When a Catholic is seriously ill, injured, or hospitalized, we call a priest. A traditional and practical part of that process is the "sick call set." It facilitates the Anointing of the Sick at the bedside of a Catholic in need of the sacrament. Sick call sets are beautiful and meaningful gifts for Catholics, but many Catholics today have not heard of this beloved Catholic tradition.
Years ago, Anointing of the Sick was called Extreme Unction and it was only administered to those who were in danger of death, or known to be dying. An important part of Catholic sacramental life, it invoked God's aid for those who would soon meet Him in eternity. Confession and the Eucharist were administered as well, if at all possible, as well as an apostolic pardon. All these sacraments and prayers together were—and still are—called "Last Rites" and they prepared the soul for the death of the body.
A sick call set was a part of this beautiful ritual. The Catholic custom of the sick call set developed long ago, when most people died in their homes. Catholics kept these special sets on hand to provide everything necessary for the Anointing of the Sick.
A sick call set consists of a wooden Crucifix, with hollowed spaces in the interior. The lid is the face of the Crucifix. Sliding the lid downward reveals the interior compartments. Inside the compartments, white taper candles and a holy water bottle can be stored in preparation for a "sick call."
A recessed area in the center of the base allows the Crucifix to be placed in a standing position. Two additional spaces in the base become holders for the taper candles. The standing Crucifix placed by the bedside serves as inspiration, comfort, and hope for the sick Catholic.
The sick call set was not merely a Cross-shaped box, but a sturdy and lovely wall Crucifix used in the home. It was actually a very popular wedding gift generations ago, with great meaning and significance. Intended to be hung over the bed of the married couple, it was a constant reminder of Christ's presence in their marriage and their lives, and their vow to be true to one another in sickness and in health.
The rich symbolism of the sick call Crucifix hanging over their bed reminded the married couple of their role in ushering each other into eternity. It was used by their family and all those cared for in their home. It often became a treasured heirloom.
How to Use a Sick Call Set
If your priest will visit you for Anointing of the Sick or you are caring for a loved one in need of the sacrament, here is how to use your sick call set for the visit:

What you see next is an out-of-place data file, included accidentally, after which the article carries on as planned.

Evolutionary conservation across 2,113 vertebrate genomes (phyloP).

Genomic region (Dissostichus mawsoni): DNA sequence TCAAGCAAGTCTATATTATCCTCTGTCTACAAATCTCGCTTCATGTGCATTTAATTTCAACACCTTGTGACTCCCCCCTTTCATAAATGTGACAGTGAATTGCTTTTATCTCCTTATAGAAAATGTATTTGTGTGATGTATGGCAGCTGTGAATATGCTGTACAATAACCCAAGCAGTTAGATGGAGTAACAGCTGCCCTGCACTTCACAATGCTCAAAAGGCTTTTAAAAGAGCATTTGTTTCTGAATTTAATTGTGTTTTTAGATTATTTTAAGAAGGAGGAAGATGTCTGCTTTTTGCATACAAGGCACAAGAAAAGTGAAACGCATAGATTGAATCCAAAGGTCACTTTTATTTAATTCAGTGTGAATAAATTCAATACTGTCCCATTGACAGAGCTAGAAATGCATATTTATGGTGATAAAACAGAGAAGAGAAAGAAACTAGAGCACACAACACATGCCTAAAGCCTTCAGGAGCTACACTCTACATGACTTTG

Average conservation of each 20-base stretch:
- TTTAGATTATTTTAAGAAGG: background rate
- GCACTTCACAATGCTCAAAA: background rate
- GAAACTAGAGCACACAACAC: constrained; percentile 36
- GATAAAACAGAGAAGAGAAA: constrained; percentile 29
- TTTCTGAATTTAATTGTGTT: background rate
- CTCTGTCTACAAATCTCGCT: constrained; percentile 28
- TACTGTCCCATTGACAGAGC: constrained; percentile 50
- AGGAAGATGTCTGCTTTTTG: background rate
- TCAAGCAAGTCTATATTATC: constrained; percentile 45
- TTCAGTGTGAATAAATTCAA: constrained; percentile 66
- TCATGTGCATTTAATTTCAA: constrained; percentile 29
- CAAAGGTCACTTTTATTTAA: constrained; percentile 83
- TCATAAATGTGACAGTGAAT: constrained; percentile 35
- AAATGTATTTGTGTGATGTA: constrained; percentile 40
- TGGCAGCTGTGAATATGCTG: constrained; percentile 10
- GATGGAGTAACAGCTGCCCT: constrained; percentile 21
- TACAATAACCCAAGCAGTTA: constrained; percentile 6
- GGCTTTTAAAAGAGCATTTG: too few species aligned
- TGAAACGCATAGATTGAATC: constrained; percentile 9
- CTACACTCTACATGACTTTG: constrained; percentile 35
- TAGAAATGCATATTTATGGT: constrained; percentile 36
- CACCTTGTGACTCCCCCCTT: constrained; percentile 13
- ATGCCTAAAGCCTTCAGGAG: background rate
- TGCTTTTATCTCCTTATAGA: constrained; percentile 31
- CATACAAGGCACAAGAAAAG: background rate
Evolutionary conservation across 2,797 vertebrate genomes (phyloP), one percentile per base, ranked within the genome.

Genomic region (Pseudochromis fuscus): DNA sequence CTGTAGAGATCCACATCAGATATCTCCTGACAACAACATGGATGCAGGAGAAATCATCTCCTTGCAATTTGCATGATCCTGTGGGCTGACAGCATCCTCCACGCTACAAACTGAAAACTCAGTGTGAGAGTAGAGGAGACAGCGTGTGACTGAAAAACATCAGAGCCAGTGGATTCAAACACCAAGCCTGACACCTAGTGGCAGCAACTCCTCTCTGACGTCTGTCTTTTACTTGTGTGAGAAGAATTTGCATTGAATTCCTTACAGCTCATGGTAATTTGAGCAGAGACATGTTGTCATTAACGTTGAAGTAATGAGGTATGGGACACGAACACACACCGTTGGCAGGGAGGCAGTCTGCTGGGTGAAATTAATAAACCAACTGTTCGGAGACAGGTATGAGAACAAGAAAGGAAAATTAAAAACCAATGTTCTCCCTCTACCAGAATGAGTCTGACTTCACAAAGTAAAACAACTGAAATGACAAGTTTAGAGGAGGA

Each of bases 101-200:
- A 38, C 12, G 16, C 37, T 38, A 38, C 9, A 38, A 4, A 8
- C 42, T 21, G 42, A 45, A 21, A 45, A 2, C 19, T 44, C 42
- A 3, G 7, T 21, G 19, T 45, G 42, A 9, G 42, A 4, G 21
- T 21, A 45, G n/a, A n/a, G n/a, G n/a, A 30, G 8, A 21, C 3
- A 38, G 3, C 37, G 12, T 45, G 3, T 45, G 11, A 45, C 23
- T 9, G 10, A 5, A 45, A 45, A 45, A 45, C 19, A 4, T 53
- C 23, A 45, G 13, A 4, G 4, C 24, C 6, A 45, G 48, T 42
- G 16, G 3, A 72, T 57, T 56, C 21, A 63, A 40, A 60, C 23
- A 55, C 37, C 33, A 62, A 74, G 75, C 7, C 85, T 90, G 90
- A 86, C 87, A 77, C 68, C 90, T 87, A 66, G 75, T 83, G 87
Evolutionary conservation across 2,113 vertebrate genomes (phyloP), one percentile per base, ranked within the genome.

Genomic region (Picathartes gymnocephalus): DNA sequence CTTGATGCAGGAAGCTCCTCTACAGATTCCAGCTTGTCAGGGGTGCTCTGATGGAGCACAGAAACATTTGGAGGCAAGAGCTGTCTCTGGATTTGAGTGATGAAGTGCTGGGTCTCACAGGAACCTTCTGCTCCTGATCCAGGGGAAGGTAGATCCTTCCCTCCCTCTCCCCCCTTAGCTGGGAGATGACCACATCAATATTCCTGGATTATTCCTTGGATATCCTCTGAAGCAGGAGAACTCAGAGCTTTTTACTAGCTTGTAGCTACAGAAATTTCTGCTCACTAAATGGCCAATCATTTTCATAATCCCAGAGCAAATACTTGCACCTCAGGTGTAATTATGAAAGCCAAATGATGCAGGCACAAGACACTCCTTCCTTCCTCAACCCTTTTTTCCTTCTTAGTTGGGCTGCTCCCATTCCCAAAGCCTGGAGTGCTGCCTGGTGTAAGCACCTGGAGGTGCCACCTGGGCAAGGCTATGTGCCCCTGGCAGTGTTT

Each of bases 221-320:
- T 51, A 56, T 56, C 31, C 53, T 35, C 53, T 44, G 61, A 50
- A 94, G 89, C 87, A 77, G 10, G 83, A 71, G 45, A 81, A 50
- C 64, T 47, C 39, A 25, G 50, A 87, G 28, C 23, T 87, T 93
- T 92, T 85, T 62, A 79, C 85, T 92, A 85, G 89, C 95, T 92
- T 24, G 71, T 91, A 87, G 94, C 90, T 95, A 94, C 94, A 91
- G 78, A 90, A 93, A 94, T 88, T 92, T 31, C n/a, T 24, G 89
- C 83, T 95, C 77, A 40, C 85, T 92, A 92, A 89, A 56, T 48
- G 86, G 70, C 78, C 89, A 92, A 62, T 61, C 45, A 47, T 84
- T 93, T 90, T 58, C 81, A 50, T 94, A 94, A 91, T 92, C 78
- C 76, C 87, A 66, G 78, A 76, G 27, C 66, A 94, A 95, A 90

Bring a small table close to the bedside, or close to the area where you will visit with your priest. It could be a nightstand, folding table or even a collapsible tray. Set it up where it can be easily seen and accessed.
Place a white cloth on the table. This serves a decorative purpose but also a practical one. It adorns the table, like the altar cloth at Mass. This brings greater reverence to the sacrament of the Eucharist if your loved one will be receiving the Body of Christ. It also ensures that no particles are left behind. This same practice is appropriate if an Extraordinary Minister visits your home.
Set up the sick call Crucifix. Remove the taper candles and holy water bottle, then stand the Crucifix in the base. Place one white taper candle in the space carved into each arm of the base. This imitates the altar at Mass. Turn the Crucifix toward your loved one.
Place the holy water bottle on the table. The priest will bring the Oil of the Sick to use during the Anointing. He may need a cloth to wipe his fingers but will probably bring one of his own. If your sick call set is a family heirloom, it may contain a small bell. Bells were once used by the priest to call family members back to the bedside after Confession and private discussion.
For Your Sacramental Life
Sick call sets are a beloved Catholic tradition and a wonderful gift for Catholic families. Rich in symbolism and meaning, they make wonderful wedding gifts. They remind us that this world is not our home, and that our bodies are only part of who we are as children of God. Sick call sets help us prepare for sickness and death with reverence, solemnity, and the proper understanding that fuels our hope in the life to come.